How an ancient virus made our brains complex

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(The Hill) — An ancient viral infection may have given animals the tools to become fast, coordinated and smart, a new study has found.
According to a paper published on Thursday in Cell, complex nervous systems arose in the distant past after viruses inserted bits of code into the genomes of vertebrates — animals with a spinal cord, from humans to frogs to salmon.
In and of itself, this “invasion” is unremarkable: The insertion of such code is the major way that viruses — which have no ability to replicate themselves without the support of a sheltering cell — force cells to do their bidding.
But in this case, the cells turned the new code to their own ends — a dynamic that scientists have also found at the root of core animal activities like fertilization and pregnancy.
“The cells got sick, and the cells thought — ‘We can use this sequence for our own purpose’,” said coauthor Tanay Ghosh of the Cambridge Institute of Science.
The new bits of injected code helped guide the cellular machinery to produce myelin — a protective sheath around nerve cells that helps speed up the transmission of the electrical signals by which our nervous systems function.
Myelin in our nervous system works a lot like the plastic insulation that coats a fiberoptic cable: By blocking a signal’s ability to escape through the walls of a wire (or a nerve fiber), it allows that signal to be transmitted faster and with fewer mistakes.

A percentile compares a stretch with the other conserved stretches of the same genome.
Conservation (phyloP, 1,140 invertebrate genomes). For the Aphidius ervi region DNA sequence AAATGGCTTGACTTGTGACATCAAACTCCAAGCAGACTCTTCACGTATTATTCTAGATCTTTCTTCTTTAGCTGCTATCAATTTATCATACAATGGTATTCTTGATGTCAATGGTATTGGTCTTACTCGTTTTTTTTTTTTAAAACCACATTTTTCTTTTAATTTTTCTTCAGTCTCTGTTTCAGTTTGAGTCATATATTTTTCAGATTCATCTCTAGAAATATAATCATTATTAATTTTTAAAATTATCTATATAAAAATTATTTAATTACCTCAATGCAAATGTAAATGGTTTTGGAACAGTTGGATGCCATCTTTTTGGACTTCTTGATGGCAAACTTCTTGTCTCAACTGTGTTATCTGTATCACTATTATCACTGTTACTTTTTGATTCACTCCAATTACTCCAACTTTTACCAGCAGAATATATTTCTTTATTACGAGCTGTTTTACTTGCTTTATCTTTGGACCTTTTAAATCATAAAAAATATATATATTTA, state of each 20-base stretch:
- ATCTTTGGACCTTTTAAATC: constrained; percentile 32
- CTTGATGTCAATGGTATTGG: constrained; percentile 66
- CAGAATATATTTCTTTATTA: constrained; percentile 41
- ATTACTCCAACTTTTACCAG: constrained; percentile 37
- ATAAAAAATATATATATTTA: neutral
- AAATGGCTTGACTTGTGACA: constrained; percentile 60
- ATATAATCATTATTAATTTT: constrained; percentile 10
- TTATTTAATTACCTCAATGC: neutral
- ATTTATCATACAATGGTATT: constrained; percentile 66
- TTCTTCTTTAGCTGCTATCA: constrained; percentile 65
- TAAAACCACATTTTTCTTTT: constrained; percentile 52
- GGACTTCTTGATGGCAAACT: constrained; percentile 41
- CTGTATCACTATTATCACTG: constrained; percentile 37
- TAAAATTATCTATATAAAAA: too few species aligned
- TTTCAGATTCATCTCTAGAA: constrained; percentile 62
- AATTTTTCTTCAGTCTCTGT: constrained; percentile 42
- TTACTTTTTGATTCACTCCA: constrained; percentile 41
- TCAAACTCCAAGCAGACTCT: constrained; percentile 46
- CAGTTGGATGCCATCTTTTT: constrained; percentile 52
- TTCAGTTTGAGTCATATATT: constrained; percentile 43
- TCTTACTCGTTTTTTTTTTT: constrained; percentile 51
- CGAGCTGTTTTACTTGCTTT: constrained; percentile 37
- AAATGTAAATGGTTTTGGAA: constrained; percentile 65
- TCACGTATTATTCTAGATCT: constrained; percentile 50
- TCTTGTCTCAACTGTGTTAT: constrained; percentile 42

In evolutionary terms, this property allows for other potent effects. Because myelin lets nerves transmit more quickly, it also allows new forms of simultaneous communications. And that enabled the evolution of complex neural networks that feature more connections and more interactions within a given volume of space. (While not all nerve cells have myelin sheaths, those that do — particularly in the white matter of the brain and spinal cord — are in areas where speed and density of connections are crucial.)
Without those faster signals, Ghosh said, “all the predator and prey mechanisms — all that huge diversity — would not have been developed.”
The team’s research found that the infection of ancestral vertebrates by myelin-coding viruses likely happened many times, as the closely related family of viruses modified the genomes of the ancestors of today’s fish, amphibians and mammals — each of which repurposed the new lines of code to build complexity.
This required a complex evolutionary dance. The viral infection didn’t code for the production of myelin — another mutation did that. Instead, it helped the proteins that read and interpret the genome to bind to the precise region where the instructions for myelin can be found.
Scientists know this because some simple vertebrates — like the sea lamprey — have the mutation for myelin but don’t have that added bit of viral genome. And the sea lamprey’s comparatively simple nervous system also has no myelin. Ghosh compares this primordial nervous system to an orchestra waiting to begin playing. “All the musical instruments were there, but they needed the trigger. The violins — or the viruses.”